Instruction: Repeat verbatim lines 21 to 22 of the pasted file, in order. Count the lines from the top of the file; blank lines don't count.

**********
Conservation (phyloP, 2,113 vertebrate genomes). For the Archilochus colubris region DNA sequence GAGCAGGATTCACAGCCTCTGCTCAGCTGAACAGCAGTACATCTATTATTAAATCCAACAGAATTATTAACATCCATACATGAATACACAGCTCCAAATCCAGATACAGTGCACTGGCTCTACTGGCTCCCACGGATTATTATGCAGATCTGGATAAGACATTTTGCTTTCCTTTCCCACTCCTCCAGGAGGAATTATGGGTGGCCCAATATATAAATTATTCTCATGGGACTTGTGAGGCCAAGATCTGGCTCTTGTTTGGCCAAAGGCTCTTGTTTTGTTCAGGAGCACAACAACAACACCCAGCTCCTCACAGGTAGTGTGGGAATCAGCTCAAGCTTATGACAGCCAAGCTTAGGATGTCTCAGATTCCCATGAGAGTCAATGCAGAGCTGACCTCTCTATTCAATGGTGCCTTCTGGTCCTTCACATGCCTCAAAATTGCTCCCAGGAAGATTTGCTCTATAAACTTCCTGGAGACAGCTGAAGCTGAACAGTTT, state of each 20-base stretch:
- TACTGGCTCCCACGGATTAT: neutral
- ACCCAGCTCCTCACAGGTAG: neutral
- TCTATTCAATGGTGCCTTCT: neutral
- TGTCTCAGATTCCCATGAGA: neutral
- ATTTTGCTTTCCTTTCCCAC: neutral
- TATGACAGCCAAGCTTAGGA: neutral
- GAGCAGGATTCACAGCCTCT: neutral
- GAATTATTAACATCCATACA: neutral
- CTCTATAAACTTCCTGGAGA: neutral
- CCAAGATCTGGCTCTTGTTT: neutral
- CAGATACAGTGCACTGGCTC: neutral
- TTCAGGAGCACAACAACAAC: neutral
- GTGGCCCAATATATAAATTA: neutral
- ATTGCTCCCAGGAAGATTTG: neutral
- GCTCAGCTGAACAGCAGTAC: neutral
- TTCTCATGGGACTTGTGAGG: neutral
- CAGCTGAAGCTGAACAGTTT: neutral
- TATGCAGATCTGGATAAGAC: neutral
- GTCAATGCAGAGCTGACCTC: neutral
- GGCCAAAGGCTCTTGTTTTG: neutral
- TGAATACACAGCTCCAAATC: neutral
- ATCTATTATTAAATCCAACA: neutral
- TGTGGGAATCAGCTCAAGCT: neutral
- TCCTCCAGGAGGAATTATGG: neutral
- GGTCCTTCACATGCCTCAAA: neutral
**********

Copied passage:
- GGCCAAAGGCTCTTGTTTTG: neutral
- TGAATACACAGCTCCAAATC: neutral